Vita
 
1973 born in Oita, Japan

Education

1996-1999
Studies of oil painting at Tokyo University of Fine Arts and music, Japan

2000-2002
Studies of sculpture at the academy of art, Düsseldorf under Prof. Magdalena Jetelova

Exhibitions
 
2013
Kawasaki City Museum (JP)

2011
Imura Art Gallery, Tokyo (Japan)
"Hierher Dorthin" Goethe Institute in Aoyama, Tokyo (Japan)
"from a distance, keep a distance", The Sungkok Art Museum, Seoul (Korea)
"JAPONCONGO" Le Magasin - National Centre for Contemporary, Grenoble (France)
"JAPONCONGO" Carsten Hollers double take on Jean - Garage Centre for Contemporary Culture, Moscow (Russia)

2010
"Ein Hauch von Eden", Galerie Samuelis Baumgarte, Bielefeld
"No Mans Land" The Embassy of France in Japan, Tokyo (Japan)
"Act III", Witte de With Center of Contemporary Art, Rotterdam (NL)
Solo show "Bye Bye Come On" at Imura Art Gallery, Kyoto (Japan)
"Roppongi Hills Programs video art at Roppongi Art Night 2010", Roppongi Hills, Tokyo (Japan)
"D-stance" Kuandu Museum of Fine Art, Taipei National University of the Art, Taipei (Taiwan)


"Act III", Witte de With Center of Contemporary Art, Rotterdam (NL)
2009
"Signs", Galerie Voss, Düsseldorf
"City_Net Asia 2009", Seoul Museum of Art, Seoul Korea
Solo show at Gallery Jin, Tokyo (JP)
101 Tokyo art fair
"No. 354 digital stadium", TV Programm/ NHK, Tokyo (JP)
"No. 363 digital stadium", TV Programm/ NHK, Tokyo (JP)
"The 12th Exhibition of the Taro Okamoto Award for contemporary art", Taro Okamoto Museum of Art, Kawasaki (JP)


"No. 341 digital stadium", TV Programm/ NHK, Tokyo (JP)
"digital stadium" TV program /NHK, Tokyo (JP)
"Animation Festival 2008" Nagoya (JP)
"The 4th Dan/Dans Exhibition / The house " Tokyo (JP)

2006
"Merry go down" tanzhaus NRW, Düsseldorf

2004
"Japanimprov#5: The Ramyun Soup Connection" Belgie Kunstzentrum, Hasselt (BE)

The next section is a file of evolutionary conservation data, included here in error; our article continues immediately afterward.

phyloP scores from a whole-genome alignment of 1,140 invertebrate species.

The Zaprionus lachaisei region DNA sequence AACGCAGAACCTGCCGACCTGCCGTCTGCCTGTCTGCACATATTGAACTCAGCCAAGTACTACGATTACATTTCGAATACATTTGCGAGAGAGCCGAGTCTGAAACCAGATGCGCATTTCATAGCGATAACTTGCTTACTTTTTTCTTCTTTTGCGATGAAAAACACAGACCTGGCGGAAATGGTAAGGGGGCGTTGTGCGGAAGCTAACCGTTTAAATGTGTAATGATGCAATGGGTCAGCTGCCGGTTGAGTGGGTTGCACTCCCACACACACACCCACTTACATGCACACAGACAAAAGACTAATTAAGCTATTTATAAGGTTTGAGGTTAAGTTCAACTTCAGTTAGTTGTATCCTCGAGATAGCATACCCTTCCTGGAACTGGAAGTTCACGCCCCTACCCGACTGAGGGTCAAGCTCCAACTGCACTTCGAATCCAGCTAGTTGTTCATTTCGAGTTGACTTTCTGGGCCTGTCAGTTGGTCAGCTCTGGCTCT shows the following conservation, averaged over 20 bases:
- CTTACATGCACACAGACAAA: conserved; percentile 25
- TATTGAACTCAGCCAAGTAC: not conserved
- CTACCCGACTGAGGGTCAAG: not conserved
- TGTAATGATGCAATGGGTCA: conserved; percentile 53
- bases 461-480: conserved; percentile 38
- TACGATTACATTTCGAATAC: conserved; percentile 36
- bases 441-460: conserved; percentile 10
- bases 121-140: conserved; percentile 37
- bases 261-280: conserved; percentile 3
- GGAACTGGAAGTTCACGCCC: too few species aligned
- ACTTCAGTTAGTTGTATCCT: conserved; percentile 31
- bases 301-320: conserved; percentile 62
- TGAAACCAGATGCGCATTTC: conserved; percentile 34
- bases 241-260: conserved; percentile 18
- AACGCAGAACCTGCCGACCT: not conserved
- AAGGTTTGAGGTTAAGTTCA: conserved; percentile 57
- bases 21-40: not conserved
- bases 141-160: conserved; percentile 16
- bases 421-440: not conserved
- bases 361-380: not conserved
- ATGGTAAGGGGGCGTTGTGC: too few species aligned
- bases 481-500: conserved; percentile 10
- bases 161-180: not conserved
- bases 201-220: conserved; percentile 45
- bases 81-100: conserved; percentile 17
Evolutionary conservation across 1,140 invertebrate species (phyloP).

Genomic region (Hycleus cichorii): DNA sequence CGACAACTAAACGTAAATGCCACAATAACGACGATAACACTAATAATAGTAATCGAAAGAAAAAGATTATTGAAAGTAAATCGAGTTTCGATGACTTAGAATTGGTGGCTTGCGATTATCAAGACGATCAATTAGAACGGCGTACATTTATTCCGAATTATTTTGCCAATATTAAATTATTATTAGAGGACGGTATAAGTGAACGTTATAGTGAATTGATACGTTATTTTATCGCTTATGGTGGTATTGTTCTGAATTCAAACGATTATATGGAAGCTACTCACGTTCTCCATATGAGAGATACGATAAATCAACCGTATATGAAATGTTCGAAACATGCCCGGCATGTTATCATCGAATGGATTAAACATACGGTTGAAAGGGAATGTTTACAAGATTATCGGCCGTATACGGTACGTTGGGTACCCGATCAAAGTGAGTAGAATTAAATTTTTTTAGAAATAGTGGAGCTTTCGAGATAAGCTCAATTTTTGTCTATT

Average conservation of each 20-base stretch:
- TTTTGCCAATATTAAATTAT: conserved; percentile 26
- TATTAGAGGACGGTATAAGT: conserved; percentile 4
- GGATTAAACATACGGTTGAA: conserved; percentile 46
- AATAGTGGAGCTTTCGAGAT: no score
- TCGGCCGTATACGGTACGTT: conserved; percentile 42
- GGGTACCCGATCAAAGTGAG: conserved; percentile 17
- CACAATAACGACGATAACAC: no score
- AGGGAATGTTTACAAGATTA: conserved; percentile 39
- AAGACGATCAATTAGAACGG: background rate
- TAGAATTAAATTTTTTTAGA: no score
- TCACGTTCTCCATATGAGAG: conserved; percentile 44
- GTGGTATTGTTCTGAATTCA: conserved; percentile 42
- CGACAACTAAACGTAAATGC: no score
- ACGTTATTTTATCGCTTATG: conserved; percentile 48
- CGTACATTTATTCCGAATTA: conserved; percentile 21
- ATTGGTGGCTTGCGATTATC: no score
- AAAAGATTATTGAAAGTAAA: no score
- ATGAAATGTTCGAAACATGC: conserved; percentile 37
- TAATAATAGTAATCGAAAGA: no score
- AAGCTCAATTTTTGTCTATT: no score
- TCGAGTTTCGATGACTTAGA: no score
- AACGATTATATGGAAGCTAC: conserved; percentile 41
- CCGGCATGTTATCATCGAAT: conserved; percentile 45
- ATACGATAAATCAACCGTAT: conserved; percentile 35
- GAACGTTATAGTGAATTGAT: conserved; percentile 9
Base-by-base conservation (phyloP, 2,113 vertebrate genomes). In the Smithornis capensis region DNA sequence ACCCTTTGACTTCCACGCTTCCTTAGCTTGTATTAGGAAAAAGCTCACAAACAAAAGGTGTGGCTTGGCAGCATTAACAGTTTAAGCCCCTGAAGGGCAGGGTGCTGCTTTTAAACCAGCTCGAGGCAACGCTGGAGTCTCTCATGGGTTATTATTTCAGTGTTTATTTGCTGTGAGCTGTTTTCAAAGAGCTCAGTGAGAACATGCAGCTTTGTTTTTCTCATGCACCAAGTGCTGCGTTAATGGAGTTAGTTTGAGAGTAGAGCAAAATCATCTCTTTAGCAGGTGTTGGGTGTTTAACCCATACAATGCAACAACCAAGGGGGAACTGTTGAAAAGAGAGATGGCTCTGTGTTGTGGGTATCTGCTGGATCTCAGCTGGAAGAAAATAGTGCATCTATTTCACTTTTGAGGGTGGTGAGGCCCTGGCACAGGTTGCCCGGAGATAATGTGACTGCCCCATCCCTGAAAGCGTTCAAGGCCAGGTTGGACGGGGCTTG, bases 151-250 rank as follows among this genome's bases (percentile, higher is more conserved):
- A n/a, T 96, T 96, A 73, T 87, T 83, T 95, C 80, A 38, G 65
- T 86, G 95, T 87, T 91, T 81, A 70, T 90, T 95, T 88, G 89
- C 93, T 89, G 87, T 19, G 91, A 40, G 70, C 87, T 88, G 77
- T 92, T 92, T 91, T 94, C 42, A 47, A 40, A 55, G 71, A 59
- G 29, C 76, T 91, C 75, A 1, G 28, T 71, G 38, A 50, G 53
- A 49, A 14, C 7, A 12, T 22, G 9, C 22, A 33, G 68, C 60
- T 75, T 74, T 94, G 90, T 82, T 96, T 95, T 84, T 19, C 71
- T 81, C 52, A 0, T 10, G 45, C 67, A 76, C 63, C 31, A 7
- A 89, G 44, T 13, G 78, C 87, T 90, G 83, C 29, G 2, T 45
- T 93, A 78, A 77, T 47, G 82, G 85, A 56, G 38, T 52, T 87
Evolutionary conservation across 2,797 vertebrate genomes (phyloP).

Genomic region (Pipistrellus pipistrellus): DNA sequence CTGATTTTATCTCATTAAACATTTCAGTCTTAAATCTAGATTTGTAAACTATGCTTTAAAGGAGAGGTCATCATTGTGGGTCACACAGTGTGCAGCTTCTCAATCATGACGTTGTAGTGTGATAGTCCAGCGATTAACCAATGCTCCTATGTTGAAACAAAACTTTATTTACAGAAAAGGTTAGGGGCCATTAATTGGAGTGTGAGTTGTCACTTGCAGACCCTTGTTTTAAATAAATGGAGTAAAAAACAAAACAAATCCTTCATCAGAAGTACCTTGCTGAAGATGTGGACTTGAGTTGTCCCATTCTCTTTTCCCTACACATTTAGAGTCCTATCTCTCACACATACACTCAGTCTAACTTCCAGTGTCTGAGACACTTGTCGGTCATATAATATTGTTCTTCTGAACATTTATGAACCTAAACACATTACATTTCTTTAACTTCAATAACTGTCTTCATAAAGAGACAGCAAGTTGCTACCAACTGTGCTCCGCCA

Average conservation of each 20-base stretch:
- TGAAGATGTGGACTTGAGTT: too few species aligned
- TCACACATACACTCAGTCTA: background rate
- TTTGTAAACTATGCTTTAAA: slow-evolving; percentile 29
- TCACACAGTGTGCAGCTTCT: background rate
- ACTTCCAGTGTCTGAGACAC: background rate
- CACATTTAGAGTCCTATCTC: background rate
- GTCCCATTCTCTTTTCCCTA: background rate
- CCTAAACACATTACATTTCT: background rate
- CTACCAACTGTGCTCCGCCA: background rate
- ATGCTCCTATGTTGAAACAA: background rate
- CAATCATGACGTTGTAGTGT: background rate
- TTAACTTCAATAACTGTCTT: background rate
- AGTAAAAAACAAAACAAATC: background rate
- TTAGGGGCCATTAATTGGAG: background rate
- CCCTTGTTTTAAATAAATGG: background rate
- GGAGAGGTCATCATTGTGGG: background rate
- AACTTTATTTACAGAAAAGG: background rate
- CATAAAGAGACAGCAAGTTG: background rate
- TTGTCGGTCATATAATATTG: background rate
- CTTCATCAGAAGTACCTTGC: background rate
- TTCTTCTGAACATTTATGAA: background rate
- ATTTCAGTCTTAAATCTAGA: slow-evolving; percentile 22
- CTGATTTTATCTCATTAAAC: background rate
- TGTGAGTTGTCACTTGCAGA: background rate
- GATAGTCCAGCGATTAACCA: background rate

"Haunted Folklore" Recyclart, Brussels (BE)

2002
"Internationales Bochumer Video Festival #12" Bochum

2001
"Internationales Bochumer Video Festival #11" Bochum

Awards
2008
Special award: "The 12th Exhibition of the Taro Okamoto Award forcontemporary art", Taro Okamoto Museum of Art, Kawasaki (JP)




Current exhibition
 
Masaharu Sato // SIGNS
Sepr 04, 2009 - Oct 17, 2009


Düsseldorf Photo Weekend 2012
Feb 04, 2012 - Feb 08, 2012


Summer 2012 - Part 2
Aug 10, 2012 - Sepr 01, 2012


Untitled
Jul 12, 2017 - Aug 02, 2017



Literature
 





Masaharu Sato, "Avatar no. 06", 2009 from Galerie Voss on Vimeo.






Having studied oil painting in Japan, the artist soon turns towards digital techniques. Based on photographs, he draws the motifs with a so-called digital pen by tracing the images. Afterwards, the original photo data is erased. The artist's highly developped technique and the fact that the digital painting does indeed not show any brush strokes or other traditional painterly characteristics, makes it impossible to distinguish exactly between photography and painting, whereas the blurred line between the painterly and the photographic is throughly intended.
Masaharu Sato's images depict situations from everyday life, although the well known scenes are often disturbed by small, irritating details. A young adolescent is reading a book and flames are licking at the pages, a naked couple is sitting on the sofa in the lobby of a grand hotel, a wig creeps out a plastic bag that is lying on the street. The often surreal details are disquieting, and they may indicate, that we do not participate in everyday's life, but rather in a dream.

In his series "Avatar", Sato has added an animation to his drawings. Portraits of his friends, each and one in different surroundings, are shown on eleven screens. Synchronically, they are looking at first to the side, slowly turn towards the viewer and then turn their head away again; these sequences are being constantly repeated. The title "Avatar" refers mainly to the Hindu mythology, which calls incarnated gods avatars. Masaharu Sato finds such incarnations in everybody, regardless what origin, looks or mind. He chooses the different scenarios in a way, that the bodies of the depicted people are always hidden by any kind of requisites. Reduced to the head bearing neutral mimics, the viewer is dependent on the surrounding to reveal the people's characters.